The Effects of Competition in Consumer Credit Market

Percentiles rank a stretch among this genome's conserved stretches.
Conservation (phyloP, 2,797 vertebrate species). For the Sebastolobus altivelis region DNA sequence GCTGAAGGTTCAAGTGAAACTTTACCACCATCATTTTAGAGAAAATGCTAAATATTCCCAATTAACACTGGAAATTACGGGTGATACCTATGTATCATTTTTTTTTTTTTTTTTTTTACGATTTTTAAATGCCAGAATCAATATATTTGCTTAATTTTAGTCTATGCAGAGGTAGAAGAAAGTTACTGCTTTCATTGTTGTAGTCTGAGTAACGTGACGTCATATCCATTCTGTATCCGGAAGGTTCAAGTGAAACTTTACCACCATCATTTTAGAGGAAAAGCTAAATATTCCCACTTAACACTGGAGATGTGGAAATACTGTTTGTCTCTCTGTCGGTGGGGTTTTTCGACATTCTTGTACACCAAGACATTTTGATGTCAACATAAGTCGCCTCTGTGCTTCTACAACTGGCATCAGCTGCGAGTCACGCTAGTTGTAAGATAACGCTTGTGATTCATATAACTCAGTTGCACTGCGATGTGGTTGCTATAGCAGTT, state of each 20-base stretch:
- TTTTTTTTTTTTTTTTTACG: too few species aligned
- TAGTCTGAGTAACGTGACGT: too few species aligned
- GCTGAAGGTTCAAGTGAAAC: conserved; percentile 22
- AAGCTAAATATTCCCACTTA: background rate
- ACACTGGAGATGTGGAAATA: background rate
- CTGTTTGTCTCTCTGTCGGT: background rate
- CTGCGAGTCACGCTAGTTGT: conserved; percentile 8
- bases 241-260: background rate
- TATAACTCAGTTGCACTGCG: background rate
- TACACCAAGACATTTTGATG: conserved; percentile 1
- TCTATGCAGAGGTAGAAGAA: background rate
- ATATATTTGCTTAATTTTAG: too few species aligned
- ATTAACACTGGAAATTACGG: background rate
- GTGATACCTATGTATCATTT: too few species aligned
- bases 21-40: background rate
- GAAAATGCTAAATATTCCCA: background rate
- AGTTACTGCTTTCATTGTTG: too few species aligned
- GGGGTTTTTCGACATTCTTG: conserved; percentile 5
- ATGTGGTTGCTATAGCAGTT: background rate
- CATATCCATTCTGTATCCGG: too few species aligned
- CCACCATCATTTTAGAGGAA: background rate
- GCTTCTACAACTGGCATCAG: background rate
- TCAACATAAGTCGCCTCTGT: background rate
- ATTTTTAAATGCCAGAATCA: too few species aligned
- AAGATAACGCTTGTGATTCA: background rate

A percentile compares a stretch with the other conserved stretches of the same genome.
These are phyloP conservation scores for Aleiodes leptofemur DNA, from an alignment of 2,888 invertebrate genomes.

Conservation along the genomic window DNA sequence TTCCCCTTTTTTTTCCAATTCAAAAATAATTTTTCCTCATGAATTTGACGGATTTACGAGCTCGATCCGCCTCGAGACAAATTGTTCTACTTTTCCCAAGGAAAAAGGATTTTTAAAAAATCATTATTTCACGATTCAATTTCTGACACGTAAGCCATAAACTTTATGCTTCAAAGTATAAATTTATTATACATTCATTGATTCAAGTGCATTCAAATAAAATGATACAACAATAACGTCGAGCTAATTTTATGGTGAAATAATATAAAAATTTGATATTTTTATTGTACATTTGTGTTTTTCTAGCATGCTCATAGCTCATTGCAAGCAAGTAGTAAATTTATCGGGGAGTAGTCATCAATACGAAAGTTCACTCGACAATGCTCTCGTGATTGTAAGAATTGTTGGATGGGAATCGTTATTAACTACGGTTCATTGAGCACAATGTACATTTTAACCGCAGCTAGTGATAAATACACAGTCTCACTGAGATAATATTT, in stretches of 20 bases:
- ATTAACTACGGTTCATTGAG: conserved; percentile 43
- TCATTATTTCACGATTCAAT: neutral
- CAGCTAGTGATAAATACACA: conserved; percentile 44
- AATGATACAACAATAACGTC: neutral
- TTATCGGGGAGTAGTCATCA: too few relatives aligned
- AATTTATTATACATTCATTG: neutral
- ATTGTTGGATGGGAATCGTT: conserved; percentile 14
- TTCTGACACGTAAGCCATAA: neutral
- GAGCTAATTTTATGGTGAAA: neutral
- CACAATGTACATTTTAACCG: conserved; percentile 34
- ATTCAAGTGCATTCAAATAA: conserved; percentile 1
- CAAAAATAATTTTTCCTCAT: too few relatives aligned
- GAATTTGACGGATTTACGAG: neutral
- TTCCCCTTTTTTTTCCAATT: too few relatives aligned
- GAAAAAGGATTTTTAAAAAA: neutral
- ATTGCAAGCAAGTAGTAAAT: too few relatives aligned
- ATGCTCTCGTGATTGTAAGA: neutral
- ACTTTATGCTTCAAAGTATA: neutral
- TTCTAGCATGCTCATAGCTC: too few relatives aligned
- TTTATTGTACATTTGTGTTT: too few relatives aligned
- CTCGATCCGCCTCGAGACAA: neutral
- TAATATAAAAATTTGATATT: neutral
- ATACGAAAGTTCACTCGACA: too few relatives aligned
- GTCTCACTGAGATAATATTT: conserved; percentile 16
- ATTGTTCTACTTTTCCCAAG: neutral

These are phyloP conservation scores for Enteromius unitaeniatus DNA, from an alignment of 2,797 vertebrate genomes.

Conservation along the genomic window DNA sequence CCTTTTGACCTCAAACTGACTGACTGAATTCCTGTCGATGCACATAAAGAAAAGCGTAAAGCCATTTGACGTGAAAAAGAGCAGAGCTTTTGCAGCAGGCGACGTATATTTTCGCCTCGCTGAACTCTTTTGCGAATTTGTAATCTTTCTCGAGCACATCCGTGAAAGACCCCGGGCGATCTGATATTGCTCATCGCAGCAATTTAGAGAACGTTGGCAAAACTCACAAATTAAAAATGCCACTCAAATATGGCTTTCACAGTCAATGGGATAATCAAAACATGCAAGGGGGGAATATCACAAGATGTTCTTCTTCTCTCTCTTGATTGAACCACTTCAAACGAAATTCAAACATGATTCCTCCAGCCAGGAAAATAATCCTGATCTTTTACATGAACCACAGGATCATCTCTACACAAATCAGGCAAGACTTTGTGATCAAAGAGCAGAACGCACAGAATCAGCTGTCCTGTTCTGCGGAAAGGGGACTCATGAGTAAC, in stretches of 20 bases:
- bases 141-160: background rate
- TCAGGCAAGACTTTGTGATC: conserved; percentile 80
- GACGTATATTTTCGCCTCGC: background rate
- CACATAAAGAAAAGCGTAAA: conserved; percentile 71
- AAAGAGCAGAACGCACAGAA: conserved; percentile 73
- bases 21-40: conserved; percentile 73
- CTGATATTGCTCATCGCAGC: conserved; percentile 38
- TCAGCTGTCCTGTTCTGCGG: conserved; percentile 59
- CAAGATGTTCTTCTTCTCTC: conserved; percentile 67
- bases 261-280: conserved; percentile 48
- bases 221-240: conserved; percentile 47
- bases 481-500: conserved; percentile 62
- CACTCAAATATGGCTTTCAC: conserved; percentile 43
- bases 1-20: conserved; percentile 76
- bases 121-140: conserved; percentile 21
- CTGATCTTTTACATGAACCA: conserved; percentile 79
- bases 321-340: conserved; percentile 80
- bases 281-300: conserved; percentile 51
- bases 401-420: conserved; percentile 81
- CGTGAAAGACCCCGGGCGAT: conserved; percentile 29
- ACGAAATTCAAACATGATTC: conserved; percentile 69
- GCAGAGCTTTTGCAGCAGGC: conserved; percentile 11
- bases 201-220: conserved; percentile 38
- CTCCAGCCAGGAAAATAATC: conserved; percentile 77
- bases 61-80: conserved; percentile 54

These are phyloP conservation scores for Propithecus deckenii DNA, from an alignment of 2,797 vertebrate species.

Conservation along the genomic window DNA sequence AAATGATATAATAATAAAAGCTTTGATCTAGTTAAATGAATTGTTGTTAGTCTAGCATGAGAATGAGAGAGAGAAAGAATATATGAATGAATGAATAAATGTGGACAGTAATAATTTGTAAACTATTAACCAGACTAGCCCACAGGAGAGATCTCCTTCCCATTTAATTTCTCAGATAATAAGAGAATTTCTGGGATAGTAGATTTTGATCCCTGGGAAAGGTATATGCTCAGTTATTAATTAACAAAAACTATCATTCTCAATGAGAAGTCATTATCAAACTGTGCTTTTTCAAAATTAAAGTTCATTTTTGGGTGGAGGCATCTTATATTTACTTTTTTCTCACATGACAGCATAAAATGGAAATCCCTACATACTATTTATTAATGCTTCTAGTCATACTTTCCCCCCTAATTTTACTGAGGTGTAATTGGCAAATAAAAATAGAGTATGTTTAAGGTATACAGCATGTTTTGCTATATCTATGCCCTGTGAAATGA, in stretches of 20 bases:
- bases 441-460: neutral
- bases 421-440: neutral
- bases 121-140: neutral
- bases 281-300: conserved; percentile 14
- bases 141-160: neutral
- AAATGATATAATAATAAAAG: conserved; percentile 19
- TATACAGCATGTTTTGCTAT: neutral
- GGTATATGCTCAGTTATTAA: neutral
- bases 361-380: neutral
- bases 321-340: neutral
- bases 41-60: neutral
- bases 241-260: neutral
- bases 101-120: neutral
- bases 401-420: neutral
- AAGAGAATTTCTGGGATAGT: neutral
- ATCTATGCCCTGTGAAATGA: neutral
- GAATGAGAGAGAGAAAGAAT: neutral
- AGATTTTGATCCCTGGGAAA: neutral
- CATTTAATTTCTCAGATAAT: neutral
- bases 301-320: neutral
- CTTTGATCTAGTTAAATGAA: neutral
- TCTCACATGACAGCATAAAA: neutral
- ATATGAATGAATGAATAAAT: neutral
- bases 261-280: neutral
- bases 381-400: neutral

This paper finds that banks and non-banks respond differently to increased competition in consumer credit markets. Increased competition and the greater threat of failure induces banks to specialize more in relationship business lending, and surviving banks are more profitable. However, non-banks change their credit policy when faced with more competition and expand credit to riskier borrowers at the extensive margin, resulting in higher default rates. These results show how the effects of competition depend on the form of intermediation. They also suggest that increased competition can cause credit risk to migrate outside the traditional supervisory umbrella.